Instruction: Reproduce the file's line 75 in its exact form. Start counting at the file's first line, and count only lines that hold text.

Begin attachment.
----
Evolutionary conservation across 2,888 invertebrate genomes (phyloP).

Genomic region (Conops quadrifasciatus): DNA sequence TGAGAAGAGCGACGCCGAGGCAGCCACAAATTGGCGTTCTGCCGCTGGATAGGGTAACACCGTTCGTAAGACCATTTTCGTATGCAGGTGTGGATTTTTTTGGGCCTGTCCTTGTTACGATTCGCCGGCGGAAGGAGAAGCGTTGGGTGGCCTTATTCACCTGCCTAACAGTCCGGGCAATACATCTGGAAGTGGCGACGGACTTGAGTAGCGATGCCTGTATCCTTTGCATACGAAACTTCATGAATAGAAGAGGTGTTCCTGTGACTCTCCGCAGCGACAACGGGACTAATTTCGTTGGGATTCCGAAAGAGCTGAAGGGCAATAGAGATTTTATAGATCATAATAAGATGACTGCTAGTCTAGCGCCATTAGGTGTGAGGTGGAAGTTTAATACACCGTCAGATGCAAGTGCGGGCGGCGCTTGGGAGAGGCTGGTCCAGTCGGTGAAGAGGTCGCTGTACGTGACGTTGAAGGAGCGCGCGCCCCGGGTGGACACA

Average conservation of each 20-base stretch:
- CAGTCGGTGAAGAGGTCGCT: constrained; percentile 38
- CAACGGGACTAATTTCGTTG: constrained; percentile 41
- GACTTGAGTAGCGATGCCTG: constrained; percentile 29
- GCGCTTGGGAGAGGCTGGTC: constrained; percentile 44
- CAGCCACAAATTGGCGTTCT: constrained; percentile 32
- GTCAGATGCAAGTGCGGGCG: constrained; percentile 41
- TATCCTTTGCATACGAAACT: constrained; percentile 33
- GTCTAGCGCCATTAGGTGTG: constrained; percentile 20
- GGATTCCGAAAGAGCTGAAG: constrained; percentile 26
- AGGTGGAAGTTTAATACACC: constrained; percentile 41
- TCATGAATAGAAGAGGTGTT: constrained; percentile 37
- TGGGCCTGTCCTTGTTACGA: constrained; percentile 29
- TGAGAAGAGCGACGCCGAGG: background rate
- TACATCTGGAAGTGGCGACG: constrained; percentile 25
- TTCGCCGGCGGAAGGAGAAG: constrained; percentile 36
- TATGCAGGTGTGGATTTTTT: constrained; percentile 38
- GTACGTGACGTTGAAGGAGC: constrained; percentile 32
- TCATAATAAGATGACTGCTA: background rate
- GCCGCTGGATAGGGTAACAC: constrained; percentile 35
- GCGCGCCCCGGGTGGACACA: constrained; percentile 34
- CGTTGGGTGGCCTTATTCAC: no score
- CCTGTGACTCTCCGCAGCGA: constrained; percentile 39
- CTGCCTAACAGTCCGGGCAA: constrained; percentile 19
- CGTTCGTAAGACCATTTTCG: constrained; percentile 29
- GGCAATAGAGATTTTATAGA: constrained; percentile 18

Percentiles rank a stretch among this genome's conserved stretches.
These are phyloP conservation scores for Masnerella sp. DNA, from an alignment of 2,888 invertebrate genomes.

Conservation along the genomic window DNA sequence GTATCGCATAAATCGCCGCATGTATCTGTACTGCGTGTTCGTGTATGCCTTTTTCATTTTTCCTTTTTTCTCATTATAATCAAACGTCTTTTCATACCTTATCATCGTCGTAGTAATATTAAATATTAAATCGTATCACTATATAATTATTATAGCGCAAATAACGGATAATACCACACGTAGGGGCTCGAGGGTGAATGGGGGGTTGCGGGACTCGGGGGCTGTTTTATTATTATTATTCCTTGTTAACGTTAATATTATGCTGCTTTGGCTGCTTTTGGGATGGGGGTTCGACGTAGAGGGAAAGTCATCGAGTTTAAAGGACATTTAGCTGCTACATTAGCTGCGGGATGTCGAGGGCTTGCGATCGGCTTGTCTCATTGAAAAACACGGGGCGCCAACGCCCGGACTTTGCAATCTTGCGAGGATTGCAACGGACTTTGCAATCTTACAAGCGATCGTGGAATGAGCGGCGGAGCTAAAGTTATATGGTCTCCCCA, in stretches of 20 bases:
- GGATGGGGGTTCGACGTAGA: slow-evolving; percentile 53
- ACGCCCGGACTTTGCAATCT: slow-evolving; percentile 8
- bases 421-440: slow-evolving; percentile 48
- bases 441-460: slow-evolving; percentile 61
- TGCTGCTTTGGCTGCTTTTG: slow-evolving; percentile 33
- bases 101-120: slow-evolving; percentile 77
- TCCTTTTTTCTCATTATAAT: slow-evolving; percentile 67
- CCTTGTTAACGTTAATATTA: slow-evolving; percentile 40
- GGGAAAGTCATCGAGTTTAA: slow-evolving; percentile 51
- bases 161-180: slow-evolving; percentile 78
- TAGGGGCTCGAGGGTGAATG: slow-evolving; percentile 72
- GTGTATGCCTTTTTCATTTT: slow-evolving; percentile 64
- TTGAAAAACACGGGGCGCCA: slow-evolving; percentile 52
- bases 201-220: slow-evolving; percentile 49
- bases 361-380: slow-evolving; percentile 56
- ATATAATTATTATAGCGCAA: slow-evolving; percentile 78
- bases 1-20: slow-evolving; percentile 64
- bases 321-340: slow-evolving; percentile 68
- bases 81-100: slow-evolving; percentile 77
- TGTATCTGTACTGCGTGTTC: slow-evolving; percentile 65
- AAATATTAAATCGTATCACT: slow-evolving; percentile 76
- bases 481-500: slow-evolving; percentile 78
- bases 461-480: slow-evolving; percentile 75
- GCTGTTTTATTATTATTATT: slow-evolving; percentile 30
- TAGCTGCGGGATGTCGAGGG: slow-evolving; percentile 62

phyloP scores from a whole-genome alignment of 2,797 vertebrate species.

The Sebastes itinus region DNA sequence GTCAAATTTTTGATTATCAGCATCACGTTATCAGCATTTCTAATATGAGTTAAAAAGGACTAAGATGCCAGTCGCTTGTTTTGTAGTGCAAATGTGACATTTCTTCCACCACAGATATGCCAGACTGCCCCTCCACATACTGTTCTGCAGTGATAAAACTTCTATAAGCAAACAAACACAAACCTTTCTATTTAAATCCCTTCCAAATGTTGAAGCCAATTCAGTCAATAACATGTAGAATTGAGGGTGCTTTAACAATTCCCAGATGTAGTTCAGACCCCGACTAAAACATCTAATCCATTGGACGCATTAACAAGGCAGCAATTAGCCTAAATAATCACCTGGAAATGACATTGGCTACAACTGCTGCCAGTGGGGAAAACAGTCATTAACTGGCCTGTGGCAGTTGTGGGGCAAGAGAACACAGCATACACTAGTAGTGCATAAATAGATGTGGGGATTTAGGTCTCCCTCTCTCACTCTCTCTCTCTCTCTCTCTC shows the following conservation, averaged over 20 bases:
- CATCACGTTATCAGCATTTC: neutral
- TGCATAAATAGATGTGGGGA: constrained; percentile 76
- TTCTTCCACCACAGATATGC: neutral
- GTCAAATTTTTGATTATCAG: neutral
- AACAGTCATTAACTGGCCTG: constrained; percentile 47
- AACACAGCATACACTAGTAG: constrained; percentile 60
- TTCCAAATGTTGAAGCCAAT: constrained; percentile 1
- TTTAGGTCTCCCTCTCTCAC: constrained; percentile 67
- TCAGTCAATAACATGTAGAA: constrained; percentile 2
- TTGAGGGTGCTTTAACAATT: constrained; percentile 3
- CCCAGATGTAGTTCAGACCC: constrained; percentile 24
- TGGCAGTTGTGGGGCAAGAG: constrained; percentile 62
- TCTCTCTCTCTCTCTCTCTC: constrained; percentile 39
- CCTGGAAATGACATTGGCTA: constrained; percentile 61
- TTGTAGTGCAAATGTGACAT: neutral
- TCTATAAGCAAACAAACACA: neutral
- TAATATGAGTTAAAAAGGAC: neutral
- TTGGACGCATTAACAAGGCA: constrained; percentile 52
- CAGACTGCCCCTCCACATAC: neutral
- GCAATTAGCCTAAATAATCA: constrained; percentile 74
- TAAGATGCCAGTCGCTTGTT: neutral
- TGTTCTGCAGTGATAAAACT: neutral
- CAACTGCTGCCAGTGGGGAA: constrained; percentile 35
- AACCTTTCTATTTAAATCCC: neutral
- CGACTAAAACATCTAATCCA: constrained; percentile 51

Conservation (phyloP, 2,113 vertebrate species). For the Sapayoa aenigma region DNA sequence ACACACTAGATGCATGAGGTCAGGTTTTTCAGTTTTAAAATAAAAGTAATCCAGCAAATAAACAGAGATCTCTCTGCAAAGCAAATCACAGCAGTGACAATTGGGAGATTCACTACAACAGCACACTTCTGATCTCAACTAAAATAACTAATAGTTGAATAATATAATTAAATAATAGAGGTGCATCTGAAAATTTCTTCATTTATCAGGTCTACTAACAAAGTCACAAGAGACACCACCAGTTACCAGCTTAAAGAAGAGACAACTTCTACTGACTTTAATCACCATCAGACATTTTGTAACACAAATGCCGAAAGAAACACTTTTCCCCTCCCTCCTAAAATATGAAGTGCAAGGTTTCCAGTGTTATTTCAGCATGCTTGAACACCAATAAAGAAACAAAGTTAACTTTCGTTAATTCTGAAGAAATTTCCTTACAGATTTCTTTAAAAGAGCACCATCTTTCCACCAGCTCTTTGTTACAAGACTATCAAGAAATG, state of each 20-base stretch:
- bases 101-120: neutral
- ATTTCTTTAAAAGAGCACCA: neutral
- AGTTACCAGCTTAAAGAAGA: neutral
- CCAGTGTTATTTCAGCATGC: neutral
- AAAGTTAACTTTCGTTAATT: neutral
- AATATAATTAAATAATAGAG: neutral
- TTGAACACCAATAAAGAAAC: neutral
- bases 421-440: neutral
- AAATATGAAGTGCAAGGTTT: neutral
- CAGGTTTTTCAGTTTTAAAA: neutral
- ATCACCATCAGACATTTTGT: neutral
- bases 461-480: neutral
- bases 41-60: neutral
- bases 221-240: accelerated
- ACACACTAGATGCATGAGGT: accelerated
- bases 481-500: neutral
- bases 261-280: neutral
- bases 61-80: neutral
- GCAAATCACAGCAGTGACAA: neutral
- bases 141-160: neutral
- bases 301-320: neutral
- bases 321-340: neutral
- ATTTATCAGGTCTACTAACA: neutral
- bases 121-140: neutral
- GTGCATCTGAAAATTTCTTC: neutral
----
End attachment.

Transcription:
- TAATATGAGTTAAAAAGGAC: neutral